Yes, there is great love lit in Arabic. Of the “fifty greatest modern love poems” chosen by The Guardian, three were translated from the Arabic. A (s)troll through the many eras of Arabic literature would reveal many more.
But Arabic literature also boasts great anti-love lit, from the great Abbasid-era authors through today. Two years ago, translator Thoraya El-Rayyes first brought us Yehia Jaber’s anti-love “How I Became a Suicide Bomber.” This year, it’s a short story from the Jordanian writer Basma Nsour:
That Pathetic Woman
By Basma Nsour, translated from the Arabic by Thoraya El-Rayyes
It occurred to me to claw up the dirt with my fingers. To wrench him away from his death. To look for traces of myself in his lifeless features. To slap him because he died in her bed. He was with her when his heart suddenly stopped. She was the one who rushed to the emergency room, who the doctor patted on the shoulder as he told her: Life is in hands of God. She is the one who has become his widow, and I am a woman of sin who deserves to be stoned, who steals men from the warmth of their homes.
I desperately needed a word of condolence. Some kind of recognition. He’d gone to his death after leaving me at the margins until the very last moment. I had to wait until all the mourners left before my steps dragged me to the fresh grave. No one offered their condolences to me; I am the pathetic woman no one consoles.
If some miracle happened that had allowed him to spend his last night with me, would he really have died? I don’t think he would have. I imagine that his heart would never have been silenced. But that isn’t what happened, he passed into his fate.
Fate shouldn’t be so sudden, like that. It isn’t fair. Fate should be more considerate. It should give each of us enough notice and take its course after all the unfinished business has been taken care of. Yes – me – unfinished here, like this. An undeclared widow, alone and abandoned – once and for all. Not waiting for some imminent return. Without an apology that he was delayed by some emergency. Without the glow that lit up my soul for years.
I kept dreaming you would be mine. That you would come home to just me in the evenings. That you wouldn’t leave me every time. That I would cook you your favourite meal, and in the mornings stroke your unshaven chin. That we would bicker about trivial things, that I would sometimes argue with your mother.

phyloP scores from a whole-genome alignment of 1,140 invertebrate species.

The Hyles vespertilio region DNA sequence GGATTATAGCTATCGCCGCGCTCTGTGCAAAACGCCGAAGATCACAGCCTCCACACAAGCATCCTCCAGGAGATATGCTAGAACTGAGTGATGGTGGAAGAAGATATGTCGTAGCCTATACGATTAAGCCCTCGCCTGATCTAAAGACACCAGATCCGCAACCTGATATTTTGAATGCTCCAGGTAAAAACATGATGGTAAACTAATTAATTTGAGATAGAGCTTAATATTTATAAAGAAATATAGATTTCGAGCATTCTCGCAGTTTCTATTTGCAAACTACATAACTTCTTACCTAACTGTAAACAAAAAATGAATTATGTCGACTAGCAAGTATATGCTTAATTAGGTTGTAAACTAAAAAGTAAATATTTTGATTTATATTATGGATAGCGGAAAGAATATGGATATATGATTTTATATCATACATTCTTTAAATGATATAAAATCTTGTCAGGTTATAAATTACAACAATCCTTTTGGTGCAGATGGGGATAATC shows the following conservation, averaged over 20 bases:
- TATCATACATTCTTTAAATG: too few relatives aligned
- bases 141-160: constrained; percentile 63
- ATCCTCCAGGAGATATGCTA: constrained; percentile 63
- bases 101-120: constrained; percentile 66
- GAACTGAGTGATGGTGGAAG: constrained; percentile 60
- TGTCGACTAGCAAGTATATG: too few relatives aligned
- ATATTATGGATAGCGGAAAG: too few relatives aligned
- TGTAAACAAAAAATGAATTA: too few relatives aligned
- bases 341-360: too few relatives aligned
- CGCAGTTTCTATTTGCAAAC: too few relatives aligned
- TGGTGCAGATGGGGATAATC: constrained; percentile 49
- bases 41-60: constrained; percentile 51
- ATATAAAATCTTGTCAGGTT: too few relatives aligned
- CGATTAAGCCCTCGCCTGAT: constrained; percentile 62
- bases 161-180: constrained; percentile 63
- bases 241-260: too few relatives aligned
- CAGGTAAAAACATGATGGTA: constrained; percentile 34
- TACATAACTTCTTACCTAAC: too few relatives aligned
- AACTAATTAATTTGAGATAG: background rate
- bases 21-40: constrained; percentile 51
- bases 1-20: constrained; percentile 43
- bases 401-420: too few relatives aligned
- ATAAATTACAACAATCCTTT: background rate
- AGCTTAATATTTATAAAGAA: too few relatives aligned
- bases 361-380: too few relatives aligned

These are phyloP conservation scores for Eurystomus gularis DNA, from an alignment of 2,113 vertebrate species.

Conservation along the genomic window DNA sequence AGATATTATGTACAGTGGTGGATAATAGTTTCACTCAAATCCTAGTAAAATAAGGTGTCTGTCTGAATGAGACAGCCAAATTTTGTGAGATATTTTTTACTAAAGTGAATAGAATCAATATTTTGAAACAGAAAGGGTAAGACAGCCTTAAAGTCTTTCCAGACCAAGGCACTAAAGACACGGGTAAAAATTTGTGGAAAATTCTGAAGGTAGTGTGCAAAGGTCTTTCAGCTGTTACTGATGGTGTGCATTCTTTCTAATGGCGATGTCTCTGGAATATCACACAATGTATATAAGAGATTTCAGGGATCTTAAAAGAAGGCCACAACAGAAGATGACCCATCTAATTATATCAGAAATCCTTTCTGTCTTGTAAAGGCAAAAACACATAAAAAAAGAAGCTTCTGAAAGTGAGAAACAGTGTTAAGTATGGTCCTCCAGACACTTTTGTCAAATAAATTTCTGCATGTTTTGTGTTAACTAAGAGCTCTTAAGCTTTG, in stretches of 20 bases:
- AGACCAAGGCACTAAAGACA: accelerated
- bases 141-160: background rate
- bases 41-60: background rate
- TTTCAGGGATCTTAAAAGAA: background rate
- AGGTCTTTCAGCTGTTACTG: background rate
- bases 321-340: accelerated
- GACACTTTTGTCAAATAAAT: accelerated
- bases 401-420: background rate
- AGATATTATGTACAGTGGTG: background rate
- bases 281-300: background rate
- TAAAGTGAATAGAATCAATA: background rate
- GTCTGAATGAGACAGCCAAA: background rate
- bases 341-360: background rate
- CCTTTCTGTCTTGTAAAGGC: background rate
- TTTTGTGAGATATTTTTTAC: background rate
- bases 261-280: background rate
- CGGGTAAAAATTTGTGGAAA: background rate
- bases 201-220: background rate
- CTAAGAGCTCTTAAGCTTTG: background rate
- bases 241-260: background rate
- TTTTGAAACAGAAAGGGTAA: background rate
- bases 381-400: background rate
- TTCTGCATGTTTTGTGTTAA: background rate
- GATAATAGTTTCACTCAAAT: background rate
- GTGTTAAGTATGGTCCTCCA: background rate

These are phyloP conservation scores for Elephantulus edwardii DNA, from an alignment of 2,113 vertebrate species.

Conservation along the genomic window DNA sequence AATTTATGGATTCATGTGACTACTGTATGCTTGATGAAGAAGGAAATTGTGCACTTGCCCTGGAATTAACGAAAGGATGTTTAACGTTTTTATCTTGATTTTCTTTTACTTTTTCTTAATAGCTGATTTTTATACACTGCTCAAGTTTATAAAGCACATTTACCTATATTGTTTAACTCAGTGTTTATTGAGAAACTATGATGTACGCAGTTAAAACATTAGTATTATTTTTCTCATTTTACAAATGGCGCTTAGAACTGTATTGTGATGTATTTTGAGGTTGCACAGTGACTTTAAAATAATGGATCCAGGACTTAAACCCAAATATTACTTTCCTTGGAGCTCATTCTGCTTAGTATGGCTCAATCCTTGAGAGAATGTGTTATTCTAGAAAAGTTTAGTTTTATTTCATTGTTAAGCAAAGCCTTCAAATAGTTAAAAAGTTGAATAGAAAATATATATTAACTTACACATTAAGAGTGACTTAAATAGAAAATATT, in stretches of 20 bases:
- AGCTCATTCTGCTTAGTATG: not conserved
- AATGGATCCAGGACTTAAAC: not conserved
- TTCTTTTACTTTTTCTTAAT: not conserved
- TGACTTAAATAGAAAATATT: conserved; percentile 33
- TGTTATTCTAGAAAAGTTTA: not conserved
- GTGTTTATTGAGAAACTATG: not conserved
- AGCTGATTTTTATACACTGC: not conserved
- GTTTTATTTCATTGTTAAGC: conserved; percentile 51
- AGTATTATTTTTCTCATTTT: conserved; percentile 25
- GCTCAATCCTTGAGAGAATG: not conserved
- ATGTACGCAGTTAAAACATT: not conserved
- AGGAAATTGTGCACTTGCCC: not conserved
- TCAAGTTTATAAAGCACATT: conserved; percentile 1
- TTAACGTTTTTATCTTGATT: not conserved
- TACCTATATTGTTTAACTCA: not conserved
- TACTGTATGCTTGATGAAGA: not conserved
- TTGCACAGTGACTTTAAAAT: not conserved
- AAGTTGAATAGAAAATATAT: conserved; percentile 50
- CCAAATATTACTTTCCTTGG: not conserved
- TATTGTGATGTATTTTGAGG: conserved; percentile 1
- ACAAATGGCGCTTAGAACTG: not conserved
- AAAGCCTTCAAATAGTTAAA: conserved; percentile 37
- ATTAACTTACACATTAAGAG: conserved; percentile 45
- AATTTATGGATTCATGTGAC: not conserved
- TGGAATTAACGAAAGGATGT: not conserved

I dreamt my stomach would swell with a baby with your features. That you would cheat on me with a pathetic woman like myself, give her a few hours and rush back to me with the guilt nearly killing you. That you would buy me many presents. That we would chat meaninglessly about everything. I would pretend not to know, and relish the torture of that pathetic woman who ends up alone in the dark, ruminating over fleeting moments that don’t give her anything in her long, cold nights except more loneliness.
How could I forget? I am that pathetic woman. It is me who lives at the margins of your days. Who is content with what you bestow of your excess time – the excess of your life. And you are the one who always leaves me behind – alone – jealousy eating away at my insides.
I stroke my flat stomach. Anger gnaws at my heart, and I imagine the wide bed that the two of you share, the contented nights. I would pretend to be enthusiastic when you told me – blissfully – about your little daughter’s trouble making. And then you’d mention her. You talked about her as if she was a fact entrenched in your life. I always expected that one day, you would say horrible things about her: stupid and boring, can’t cook, ugly. Anything that would justify our story all those years. But you stayed silent. I waited for a long time for you to say that you were going to leave her and give me some of the spotlight. But you didn’t. You allowed yourself everything. A stable marriage and children jumping around you. A love that was passionate but dark, living in blackness.
I put flowers on your grave. I wonder if you know how it feels now, to live in the dark – alone, powerless, left behind. It’s alright, darling. Don’t worry. I’ll be back to visit you. I’ll always bring flowers, and tell you about life outside that dark grave. I will share all my intimate moments with you, open up everything that is in my soul to you. Then I will leave you, again and again.
Basma Nsour is a Jordanian short story writer, attorney, and editor-in-chief of Tayki magazine, which focuses on women’s literature. She has published several short-story collections. Her work can also be found in translation in Banipal and the anthology Snow in Amman.
Thoraya El-Rayyes is a Palestinian-Canadian translator specialized in bringing literature from the Levant into English. Her translations have appeared in various magazines and literary journals including World Literature Today, Banipal, The Literary Review and The Common. Her award-winning translation of Hisham Bustani’s The Perception of Meaning was recently published by Syracuse University Press.
Featured image Joy Garnett, Tree Line, 2014, oil on canvas, 24×24 inches. From http://joygarnett.net/.